One of the things I hear a lot in my work and when I listen to people presenting in general is that nerves can manifest vocally as speaking with a monotonous tone. Would we translate it to painting, it would be only using one or 2 colors instead of a whole palette.
Since “colorful” is not a word that is frequently associated with professional presentations, the delivery usually consists of stating facts, giving arguments and showing as little of our personality as possible, in order to be seen as competent and taken seriously.
The problem is that the more monotonous your voice, the more difficult it is to keep your audience’s attention. And finally we actually might reach the opposite effect. And when your audience checks out mentally or emotionally, you get no energy from them. When you don’t get energy from them, presenting becomes really hard work, which leaves you frustrated and your audience as well.
Here are some ways you can improve:
1. Become conscious of the benefits of your monotonous voice. I know that might be counterintuitive, but this is how I usually start when I want to change a habit. It’s being very clear on what benefits I derive from a seemingly “bad” habit. And yes, there are benefits to it. For example the fact that your audience will check out and won’t listen to you properly can decrease the chance of being asked questions you might not know the answer to, being criticized or contradicted. So if these are benefits you don’t want to let go of, making your voice more melodious might not be a real advantage for you.
So take a pen and paper or your phone and answer the question:
What is beneficial about my voice being monotonous?
2. Go to the extreme as an experiment. Record yourself using the voice memo app on your phone giving an account of your day.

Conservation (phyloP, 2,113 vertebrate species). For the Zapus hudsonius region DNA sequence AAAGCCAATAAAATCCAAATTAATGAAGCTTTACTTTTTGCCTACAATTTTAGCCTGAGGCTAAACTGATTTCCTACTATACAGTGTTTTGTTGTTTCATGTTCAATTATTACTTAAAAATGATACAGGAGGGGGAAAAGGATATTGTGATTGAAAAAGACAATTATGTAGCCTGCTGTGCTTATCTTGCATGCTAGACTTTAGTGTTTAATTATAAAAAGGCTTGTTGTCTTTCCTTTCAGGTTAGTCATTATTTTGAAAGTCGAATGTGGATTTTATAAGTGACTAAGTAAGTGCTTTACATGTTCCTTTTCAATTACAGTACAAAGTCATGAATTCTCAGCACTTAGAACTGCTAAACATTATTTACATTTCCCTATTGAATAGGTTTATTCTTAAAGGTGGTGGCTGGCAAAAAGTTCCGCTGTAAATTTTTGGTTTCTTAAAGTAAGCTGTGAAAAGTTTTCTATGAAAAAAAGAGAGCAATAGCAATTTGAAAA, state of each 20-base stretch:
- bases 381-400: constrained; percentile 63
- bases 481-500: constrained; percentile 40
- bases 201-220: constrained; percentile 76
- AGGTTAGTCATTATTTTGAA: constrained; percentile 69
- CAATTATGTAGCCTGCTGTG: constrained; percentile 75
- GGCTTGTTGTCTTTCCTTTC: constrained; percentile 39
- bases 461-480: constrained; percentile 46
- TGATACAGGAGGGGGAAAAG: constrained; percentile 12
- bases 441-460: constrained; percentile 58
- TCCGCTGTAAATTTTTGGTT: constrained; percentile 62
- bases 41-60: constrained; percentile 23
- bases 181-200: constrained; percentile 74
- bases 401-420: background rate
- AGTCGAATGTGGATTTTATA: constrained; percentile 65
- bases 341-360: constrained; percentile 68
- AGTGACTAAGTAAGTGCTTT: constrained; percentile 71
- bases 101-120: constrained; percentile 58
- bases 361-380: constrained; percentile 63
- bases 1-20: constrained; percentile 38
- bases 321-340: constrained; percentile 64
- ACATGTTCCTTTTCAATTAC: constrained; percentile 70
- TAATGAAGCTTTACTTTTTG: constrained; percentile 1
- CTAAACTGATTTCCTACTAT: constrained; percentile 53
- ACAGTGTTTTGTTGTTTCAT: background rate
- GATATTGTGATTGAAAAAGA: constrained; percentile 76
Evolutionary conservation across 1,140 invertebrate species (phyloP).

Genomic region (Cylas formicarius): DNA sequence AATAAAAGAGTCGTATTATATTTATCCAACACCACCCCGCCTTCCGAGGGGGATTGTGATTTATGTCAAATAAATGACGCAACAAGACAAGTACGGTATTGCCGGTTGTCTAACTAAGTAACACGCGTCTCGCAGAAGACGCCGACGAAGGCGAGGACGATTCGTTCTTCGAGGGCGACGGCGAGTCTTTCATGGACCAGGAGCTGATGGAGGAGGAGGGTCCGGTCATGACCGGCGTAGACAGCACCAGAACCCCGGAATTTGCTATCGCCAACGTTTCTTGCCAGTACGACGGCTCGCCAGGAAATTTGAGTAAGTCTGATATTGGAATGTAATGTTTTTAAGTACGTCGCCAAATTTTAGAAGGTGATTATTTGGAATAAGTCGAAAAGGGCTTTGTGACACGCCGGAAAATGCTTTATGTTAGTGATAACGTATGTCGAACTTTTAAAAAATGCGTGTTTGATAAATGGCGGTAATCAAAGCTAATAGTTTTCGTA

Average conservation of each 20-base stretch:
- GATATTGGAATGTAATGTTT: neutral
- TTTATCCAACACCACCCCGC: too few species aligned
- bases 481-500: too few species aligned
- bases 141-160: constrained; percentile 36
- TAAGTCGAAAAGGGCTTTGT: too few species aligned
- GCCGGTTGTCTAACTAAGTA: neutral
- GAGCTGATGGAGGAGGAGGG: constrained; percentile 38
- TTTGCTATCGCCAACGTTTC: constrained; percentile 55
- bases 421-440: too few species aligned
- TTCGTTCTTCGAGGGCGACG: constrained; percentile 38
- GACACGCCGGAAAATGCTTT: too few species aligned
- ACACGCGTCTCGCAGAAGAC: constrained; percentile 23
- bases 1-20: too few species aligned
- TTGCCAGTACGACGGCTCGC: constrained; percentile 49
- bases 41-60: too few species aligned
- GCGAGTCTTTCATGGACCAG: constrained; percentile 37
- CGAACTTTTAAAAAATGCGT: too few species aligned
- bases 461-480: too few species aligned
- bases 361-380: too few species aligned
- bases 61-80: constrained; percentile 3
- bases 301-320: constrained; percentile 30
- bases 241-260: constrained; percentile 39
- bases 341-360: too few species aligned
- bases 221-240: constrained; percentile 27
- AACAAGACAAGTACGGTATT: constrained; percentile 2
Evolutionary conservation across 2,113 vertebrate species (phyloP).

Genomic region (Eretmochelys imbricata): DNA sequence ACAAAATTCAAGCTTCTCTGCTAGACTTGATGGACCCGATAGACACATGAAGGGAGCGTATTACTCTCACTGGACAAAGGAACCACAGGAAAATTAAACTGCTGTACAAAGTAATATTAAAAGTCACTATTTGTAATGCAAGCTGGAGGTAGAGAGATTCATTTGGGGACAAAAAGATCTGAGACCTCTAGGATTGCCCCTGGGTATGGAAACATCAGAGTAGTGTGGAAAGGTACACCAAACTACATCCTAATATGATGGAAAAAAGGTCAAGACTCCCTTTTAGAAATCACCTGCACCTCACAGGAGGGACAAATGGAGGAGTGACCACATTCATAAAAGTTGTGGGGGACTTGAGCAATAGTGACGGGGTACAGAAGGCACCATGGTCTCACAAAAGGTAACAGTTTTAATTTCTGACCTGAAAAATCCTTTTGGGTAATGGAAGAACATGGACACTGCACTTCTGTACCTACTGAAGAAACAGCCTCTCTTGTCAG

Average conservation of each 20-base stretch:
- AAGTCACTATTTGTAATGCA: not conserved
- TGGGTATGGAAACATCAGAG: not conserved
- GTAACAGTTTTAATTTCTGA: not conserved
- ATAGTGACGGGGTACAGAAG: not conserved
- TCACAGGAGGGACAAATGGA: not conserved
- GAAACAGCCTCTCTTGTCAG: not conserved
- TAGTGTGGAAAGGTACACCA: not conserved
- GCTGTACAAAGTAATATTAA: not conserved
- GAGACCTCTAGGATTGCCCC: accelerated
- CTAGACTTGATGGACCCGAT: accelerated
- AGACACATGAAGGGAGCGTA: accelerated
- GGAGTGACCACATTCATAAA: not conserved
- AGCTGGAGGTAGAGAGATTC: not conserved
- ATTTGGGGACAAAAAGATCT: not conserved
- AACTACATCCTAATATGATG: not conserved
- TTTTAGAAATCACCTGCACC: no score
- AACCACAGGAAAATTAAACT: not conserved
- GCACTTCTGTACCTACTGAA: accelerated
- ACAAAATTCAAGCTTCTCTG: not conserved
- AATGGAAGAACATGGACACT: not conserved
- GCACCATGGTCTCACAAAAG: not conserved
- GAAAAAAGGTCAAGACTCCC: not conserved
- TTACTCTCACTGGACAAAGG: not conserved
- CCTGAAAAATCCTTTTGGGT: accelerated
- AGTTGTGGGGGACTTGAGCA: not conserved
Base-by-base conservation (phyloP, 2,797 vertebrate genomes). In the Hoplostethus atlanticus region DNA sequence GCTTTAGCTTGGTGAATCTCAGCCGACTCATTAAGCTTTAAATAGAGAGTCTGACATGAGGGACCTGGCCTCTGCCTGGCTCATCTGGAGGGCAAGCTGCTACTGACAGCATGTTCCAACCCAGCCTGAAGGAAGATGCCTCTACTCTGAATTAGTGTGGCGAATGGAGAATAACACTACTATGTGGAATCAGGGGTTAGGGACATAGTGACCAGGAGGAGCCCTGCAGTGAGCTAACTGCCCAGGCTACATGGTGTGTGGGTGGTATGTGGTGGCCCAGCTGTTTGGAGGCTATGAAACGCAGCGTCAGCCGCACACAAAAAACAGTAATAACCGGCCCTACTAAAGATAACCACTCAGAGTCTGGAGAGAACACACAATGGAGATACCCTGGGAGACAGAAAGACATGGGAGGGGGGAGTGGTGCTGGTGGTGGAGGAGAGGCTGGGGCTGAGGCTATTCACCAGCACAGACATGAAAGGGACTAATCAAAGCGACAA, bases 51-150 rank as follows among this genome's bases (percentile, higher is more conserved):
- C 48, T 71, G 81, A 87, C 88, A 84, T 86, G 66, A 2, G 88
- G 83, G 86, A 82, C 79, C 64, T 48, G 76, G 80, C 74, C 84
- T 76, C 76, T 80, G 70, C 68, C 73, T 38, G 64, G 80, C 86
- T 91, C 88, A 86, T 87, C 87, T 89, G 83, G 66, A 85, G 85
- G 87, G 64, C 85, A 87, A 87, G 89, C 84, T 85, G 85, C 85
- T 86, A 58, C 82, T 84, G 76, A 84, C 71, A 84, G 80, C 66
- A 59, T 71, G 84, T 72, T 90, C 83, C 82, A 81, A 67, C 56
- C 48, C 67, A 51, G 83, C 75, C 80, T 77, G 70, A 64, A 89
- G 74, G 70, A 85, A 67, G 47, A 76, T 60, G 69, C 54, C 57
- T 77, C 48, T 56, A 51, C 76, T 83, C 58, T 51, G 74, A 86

First: record yourself talking about what you have achieved today already (efficiency tip: make it short and sweet - a 30 second recording might be enough for this exercise). Second: record yourself in the most boring voice you can think of, intentionally only use one note for every word. Third: go to the other extreme and record yourself telling the same things using a very animated sing-songy voice. Fourth: record yourself again without any extremes, just “normally” and see whether something has changed. Compare it to your first recording and see whether the sound of your voice has changed.
3. Try incorporating more notes the next time you speak. After having done this exercise, do you feel more in control of the different tones your voice can have? Does it still sound and feel natural to you? If yes, then bingo! If no, do this exercise again.
In general we don’t need 50 more different tones, if you could just incorporate 2-3 it would most likely make your listeners more interested in what you have to say.
I hope these tips were useful.
And if you have read this post and tried out one or some of my tips, feel free to send me an email and tell me about it.